I am also conscious of the ongoing flood situation and the further damage being done to our roads. After the last major storm in June 2014, the Department called on local authorities to apply for funding to repair the damage, but up to 37% of what was requested was not forwarded by the Department. This is causing local authorities to fear doing the work they want to do. Further to a suggestion made by Deputy Corcoran Kennedy and I, a meeting took place between local authority members, a section of the community and engineers from Tipperary County Council. Immediate remedial works were carried out as best as they could be but, unfortunately, they were nothing along the lines of what was intended.
Very significant pressure will be placed on other local authorities as a result of the recent weather conditions. Will the Department make a specific and special case in this instance to address this issue and allow people to see local and national government are aware of the situation and are willing to put in place a plan or programme, over a number of years if necessary, to address this issue and return us to a level playing pitch with other parts of the country?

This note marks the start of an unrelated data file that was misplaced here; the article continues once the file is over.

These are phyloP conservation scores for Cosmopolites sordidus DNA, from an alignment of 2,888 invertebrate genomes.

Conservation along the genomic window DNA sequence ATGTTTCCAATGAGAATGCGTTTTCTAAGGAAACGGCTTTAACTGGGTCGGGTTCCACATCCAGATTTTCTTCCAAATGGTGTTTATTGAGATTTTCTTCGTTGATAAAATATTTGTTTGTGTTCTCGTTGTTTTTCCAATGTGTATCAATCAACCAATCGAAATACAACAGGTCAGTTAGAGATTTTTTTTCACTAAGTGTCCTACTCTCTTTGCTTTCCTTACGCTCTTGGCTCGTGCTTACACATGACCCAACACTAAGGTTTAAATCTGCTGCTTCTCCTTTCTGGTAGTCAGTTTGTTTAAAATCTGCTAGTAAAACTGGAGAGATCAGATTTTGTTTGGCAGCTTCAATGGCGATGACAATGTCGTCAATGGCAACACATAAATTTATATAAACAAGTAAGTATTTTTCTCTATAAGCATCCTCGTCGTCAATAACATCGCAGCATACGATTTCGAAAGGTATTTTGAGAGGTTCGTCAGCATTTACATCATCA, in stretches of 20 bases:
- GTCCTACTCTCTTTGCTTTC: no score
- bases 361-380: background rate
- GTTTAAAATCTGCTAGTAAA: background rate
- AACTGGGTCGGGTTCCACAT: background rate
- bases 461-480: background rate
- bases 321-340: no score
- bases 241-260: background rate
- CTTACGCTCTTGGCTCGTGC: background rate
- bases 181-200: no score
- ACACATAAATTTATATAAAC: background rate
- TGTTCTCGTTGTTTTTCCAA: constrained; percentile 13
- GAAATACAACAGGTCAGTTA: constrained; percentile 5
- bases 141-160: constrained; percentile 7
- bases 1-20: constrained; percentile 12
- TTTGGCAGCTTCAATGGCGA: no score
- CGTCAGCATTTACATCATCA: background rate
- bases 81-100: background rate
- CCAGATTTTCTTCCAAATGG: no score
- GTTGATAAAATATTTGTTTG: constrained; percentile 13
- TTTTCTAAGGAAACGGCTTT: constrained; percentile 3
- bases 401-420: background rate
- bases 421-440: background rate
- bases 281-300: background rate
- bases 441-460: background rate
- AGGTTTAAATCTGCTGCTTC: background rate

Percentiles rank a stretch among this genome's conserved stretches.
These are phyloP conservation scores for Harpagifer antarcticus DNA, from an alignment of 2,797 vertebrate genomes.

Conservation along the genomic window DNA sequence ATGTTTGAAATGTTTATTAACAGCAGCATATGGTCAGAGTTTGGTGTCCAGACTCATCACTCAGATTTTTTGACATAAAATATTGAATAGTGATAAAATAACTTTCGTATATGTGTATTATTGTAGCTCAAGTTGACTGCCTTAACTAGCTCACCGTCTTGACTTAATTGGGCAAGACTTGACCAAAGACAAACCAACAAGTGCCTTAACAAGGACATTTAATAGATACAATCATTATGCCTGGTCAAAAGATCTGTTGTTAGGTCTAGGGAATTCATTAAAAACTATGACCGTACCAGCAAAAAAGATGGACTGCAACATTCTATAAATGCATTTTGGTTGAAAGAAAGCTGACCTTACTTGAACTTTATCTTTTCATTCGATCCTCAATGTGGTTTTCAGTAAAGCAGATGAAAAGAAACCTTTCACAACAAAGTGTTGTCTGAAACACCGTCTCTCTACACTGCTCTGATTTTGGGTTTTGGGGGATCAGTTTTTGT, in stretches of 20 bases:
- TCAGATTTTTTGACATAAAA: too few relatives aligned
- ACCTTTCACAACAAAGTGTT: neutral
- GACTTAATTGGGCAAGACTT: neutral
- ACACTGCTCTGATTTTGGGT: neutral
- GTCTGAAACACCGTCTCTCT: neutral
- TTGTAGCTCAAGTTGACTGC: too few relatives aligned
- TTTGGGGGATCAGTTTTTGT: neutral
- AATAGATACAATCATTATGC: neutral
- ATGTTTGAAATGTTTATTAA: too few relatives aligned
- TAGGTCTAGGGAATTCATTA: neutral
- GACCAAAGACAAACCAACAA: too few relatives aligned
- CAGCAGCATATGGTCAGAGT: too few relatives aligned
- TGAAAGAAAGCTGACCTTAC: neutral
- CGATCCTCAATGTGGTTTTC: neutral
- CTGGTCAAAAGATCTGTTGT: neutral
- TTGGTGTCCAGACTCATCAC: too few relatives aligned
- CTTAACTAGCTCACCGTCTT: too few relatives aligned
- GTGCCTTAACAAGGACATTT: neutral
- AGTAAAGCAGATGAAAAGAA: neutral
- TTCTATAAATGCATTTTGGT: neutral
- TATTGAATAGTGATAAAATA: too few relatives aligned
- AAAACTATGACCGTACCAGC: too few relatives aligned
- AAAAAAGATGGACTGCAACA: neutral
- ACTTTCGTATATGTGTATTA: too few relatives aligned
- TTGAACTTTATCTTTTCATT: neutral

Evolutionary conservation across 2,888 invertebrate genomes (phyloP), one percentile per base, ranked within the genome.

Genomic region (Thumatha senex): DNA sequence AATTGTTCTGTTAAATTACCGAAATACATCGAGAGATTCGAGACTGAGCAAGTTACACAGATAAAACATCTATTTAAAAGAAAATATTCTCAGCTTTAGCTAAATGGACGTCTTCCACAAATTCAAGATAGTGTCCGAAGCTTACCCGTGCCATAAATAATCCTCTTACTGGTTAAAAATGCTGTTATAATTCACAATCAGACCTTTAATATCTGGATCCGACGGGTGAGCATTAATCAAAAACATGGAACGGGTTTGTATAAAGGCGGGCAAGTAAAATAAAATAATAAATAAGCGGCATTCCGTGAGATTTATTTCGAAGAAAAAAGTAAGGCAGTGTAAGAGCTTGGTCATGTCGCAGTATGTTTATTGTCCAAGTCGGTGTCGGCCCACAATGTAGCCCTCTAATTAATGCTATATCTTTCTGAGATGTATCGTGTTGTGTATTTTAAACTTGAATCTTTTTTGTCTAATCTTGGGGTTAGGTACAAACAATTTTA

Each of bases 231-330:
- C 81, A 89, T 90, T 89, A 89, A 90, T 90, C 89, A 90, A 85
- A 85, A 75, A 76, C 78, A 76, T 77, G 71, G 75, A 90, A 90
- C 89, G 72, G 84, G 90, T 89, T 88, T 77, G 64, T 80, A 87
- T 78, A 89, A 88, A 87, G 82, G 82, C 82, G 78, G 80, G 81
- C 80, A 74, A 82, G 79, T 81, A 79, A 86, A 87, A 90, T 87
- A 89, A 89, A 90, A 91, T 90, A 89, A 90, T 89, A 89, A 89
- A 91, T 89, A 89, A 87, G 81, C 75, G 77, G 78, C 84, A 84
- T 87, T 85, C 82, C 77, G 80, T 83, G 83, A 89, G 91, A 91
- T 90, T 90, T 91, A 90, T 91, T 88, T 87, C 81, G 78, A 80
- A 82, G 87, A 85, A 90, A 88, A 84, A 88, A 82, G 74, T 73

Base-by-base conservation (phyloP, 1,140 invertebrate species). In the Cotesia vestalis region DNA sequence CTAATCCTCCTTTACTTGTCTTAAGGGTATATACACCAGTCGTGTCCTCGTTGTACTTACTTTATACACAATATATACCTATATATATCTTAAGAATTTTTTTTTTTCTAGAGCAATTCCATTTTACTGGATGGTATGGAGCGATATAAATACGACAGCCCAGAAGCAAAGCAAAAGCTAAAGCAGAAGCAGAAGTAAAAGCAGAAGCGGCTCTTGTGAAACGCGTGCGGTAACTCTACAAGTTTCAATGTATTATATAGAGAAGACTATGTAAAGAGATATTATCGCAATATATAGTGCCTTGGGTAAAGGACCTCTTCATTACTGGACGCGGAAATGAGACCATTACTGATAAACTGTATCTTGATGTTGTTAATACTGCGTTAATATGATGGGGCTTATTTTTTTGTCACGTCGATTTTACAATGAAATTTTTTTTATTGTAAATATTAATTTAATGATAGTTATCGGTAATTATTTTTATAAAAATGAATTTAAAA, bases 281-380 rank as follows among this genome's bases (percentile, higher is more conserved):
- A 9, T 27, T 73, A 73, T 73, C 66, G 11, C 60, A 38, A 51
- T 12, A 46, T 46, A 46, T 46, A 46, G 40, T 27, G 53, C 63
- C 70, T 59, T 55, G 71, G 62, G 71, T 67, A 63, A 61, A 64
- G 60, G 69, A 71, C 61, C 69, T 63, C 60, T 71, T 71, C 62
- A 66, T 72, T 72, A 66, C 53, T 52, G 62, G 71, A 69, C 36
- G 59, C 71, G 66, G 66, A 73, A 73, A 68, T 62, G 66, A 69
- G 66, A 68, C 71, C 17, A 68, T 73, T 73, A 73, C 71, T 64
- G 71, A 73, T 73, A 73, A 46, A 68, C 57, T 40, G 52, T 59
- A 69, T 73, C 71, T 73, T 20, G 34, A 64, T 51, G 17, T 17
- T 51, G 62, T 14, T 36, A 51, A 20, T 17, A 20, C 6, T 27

I am responding to the Deputy on behalf of the Minister for Transport, Tourism and Sport who regrets he cannot attend.
The improvement and maintenance of regional and local roads is the statutory responsibility of each local authority, in accordance with the provisions of section 13 of the Roads Act 1993. Works on those roads are funded from local authorities' own resources, supplemented by State road grants. The selection and prioritisation of works to be funded is, therefore, a matter for the local authority.
Ireland has just under 100,000 km of road in its network, and the maintenance and improvement of national, regional and local roads places a substantial financial burden on local authorities and on the Exchequer. The national financial position has meant there have been very large reductions in the Exchequer funding available for roads expenditure over the past number of years. State funding for regional and local roads in 2008 was €604 million while funding last year was €320 million. In this context, it is important to reiterate that the purpose of Exchequer funding is to supplement the own resources spending of local authorities, and the Minister has been emphasising to local authorities the importance of prioritising expenditure on roads when allocating own resources, including revenue from local property tax receipts.